Skip to main content


Our Mission

The Center will be an innovative and sustainable scientific force in the creation of chemical probes, drug candidates, assay technologies, and computational approaches to advance understanding of biological mechanisms and place UNC at the forefront of translational medicine.






Kenneth H. Pearce, Ph.D.


Director, Center for Integrated Chemical Biology and Drug Discovery


Ken Pearce is a Professor and Director of the Center of Chemical Biology and Drug Discovery at the University of North Carolina at Chapel Hill.  Pearce is also the Director of the Lead Discovery and Characterization group. His primary interest and expertise is the application of various methods for conducting early drug and chemical probe discovery research. These techniques include the development of biochemical and cell assays, high-throughput screening, DNA-encoded library technology, peptide phage display, and mechanistic/biophysical studies. Projects are typically collaborative efforts with labs across the UNC campus and span numerous therapeutic areas, with a particular focus on oncology. He is motivated by collaborative team-based and therapeutically-aligned science, training the next generation of discovery scientists, and contributing to service opportunities at UNC.



Samantha Pattenden, Ph.D.

Director, Applied Epigenetic Screening Technologies


Lab Members


The Pattenden Lab develops innovative techniques in chromatin-based therapeutic target discovery and cancer diagnostics.  Our research program enables discovery of novel molecular targets, pathways and mechanisms. Some of our current projects include:

Development of a cavitation enhancement technology to access archived tissues for epigenetics-based biomedical research

Collaborators: Dr. Ian Davis (Genetics, Pediatric Hematology/Oncology) and Dr. Paul Dayton (Biomedical Engineering)

Innovative new technologies that enable experimentally robust interrogation of epigenetic mechanisms are needed to broaden our understanding of epigenetic regulatory pathways in human development, disease, and therapeutic resistance. Formalin fixed, paraffin embedded (FFPE) tissues contain a wealth of information on human disease, however, extraction of high-quality chromatin (DNA together with associated nuclear proteins) from these samples for use in epigenetic assays has proven virtually impossible. We are exploring the use of a unique cavitation enhancement reagent in simplifying and standardizing chromatin extraction from FFPE tissues, with the goal of making archived biospecimens available for a broad range of epigenetic-based biomedical research.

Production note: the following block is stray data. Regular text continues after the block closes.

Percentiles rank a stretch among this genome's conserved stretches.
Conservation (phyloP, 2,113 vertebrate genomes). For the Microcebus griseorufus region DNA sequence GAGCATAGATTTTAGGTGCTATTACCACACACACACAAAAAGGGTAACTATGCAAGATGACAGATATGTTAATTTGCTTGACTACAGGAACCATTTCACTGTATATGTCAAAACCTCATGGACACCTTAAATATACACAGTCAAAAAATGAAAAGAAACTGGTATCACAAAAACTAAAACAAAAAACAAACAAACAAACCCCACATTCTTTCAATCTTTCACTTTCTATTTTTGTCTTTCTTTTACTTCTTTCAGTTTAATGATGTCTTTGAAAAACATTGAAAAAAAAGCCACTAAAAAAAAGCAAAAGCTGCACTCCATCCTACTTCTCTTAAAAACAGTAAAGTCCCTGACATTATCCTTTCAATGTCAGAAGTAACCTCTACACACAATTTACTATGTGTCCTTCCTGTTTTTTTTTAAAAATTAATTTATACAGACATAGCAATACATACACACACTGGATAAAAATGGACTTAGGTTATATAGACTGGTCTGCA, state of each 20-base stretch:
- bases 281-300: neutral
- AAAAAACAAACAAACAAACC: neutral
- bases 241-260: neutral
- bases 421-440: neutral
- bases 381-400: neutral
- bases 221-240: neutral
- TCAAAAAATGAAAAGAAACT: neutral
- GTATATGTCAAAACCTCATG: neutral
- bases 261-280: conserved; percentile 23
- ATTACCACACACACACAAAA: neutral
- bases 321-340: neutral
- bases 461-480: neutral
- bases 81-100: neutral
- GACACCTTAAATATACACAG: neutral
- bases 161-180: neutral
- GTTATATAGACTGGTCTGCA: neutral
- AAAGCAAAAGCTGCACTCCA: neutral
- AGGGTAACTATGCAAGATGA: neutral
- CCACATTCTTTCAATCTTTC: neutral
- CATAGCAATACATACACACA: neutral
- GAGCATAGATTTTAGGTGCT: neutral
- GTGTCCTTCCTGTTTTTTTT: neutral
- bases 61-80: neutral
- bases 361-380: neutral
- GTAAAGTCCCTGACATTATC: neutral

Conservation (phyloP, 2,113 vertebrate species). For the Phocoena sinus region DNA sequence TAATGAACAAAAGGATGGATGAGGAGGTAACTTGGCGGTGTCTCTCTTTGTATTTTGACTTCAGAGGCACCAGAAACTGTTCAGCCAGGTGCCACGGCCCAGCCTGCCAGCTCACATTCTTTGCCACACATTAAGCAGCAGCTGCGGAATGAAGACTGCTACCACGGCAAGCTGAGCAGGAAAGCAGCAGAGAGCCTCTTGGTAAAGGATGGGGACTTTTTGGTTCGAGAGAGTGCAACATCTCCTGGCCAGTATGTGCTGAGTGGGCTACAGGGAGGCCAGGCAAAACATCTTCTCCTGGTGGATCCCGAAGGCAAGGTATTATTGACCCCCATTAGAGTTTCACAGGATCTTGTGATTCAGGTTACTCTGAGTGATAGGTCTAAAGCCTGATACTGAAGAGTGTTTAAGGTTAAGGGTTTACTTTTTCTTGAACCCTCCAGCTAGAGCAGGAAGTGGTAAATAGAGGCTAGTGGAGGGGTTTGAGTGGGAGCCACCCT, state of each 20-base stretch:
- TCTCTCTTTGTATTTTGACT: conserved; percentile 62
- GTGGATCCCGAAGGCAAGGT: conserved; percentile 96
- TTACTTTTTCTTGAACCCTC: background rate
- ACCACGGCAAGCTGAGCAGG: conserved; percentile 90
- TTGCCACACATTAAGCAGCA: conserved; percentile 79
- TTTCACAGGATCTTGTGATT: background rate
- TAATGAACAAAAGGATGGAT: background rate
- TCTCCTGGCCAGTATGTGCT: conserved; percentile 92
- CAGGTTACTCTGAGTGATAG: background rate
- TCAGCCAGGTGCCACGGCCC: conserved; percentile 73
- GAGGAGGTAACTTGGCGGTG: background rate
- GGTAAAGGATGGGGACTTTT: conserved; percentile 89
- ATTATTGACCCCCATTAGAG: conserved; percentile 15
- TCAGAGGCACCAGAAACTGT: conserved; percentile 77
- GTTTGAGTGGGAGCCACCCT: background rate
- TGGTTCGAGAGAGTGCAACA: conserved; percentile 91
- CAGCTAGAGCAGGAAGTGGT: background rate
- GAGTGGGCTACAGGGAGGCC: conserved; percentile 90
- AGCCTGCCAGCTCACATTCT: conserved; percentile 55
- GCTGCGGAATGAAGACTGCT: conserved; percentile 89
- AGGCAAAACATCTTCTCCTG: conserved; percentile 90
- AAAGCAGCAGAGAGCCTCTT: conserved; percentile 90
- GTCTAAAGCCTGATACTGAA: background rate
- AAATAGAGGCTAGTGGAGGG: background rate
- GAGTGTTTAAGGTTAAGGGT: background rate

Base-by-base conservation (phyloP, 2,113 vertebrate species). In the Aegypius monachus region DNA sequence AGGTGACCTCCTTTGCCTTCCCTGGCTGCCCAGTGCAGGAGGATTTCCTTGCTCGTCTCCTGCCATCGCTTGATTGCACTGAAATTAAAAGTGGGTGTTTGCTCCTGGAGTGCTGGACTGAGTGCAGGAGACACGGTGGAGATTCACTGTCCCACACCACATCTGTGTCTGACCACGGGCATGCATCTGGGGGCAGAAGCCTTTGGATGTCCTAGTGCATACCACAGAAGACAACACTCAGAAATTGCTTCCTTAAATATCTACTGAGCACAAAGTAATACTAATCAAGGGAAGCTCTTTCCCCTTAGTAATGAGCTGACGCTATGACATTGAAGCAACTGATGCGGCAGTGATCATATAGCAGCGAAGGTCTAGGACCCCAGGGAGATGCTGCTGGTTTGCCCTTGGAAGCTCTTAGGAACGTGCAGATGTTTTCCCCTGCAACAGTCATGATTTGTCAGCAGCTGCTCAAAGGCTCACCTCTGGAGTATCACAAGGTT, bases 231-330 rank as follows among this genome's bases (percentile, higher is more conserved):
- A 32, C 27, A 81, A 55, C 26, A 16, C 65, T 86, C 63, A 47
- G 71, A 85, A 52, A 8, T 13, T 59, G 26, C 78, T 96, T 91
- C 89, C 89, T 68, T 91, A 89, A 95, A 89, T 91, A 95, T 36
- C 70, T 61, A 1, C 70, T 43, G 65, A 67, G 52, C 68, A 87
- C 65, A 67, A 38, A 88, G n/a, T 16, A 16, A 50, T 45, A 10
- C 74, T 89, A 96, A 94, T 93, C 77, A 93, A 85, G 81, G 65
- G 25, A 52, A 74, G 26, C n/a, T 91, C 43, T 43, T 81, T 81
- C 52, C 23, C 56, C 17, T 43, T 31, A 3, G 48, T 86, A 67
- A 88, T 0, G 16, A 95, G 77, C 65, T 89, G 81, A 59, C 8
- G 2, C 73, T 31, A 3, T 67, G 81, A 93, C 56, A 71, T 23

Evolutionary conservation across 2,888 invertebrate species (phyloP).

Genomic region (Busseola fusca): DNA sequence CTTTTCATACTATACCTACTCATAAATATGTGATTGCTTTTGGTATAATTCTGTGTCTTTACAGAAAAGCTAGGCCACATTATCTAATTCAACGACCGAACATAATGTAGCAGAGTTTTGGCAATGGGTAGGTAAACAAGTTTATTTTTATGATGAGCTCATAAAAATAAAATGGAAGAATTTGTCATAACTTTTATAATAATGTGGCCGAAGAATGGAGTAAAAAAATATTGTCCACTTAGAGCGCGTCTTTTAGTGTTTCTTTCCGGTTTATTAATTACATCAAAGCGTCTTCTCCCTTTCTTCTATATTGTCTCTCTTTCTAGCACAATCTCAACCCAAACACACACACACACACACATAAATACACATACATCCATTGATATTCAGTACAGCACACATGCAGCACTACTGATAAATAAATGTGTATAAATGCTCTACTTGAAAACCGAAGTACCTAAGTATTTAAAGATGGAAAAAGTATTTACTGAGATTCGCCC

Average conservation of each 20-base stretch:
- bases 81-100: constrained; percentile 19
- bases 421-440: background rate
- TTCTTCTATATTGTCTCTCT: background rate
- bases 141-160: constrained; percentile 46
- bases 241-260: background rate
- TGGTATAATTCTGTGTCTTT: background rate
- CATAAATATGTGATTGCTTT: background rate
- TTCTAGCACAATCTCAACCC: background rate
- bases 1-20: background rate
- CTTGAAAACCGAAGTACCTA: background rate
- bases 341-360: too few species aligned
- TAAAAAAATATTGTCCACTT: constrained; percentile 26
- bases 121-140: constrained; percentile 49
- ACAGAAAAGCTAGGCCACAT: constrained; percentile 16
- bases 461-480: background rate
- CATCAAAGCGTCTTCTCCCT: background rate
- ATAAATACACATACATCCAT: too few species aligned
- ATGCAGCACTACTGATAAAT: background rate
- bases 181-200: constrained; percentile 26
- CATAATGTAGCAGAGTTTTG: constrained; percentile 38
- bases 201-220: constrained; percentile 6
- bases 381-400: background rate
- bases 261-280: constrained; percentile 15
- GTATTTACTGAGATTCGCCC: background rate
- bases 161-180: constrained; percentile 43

Development of a First-in-Class High Throughput Assay Based on Chromatin Accessibility

Collaborators: Dr. Ian Davis (Genetics, Pediatric Hematology/Oncology

As appreciation of the importance of chromatin dysregulation in cancers has grown, chromatin regulatory proteins have emerged as promising targets for therapeutic discovery. Unlike alterations to the underlying DNA sequence, changes in chromatin states are both dynamic and reversible. Chromatin-related proteins are challenging targets for small molecule discovery since they frequently associate with multiple complexes with divergent cellular functions. For this reason, hit compounds derived from in vitro screening approaches based on a single chromatin-associated protein domain will likely suffer from significant off-target effects when tested in cells or in vivo.

To address the immediate need for cell-based chromatin screens, we have developed a target agnostic small molecule screening technology that exploits tumor-specific chromatin accessibility states as a relevant and direct functional readout. By targeting chromatin accessibility instead of a single transcription factor or chromatin regulatory protein, the limitations associated with in vitro screening and single protein target identification can be overcome. This screening technique represents a promising new paradigm in oncology drug discovery that will increase our mechanistic knowledge of tumor-specific changes in the epigenome and expand the repertoire of druggable targets.

Targeting ALT-cancer

Collaborators: Dr. Michael Jarster (Chemical Biology and Medicinal Chemistry

Cancerous cells develop a number of mechanisms to evade the checks and balances present in normal cells. One of the mechanisms by which tumor cells become immortal is by maintaining the length of the caps at the ends of chromosomes called telomeres. Telomere length is maintained by telomerase in ~85% of cancers and by the alternative lengthening of telomeres (ALT) pathway in the remaining ~15% of cancers. The ALT pathway is associated with poor prognosis, but the mechanisms by which ALT is induced are not well understood. ALT cells are frequently associated with the formation of extrachromosomal C-circles, which can be used as a readout for ALT activity. We are developing a high throughput assay using targeted small molecule chemical libraries to discover inhibitors of the ALT C-circle phenotype. Hit compounds will inform the key protein players in ALT maintenance and possibly reveal new therapeutic targets for ALT positive cancers.


Lindsey James

Lindsey James, Ph.D.

Director, Chemical Biology


Lab Members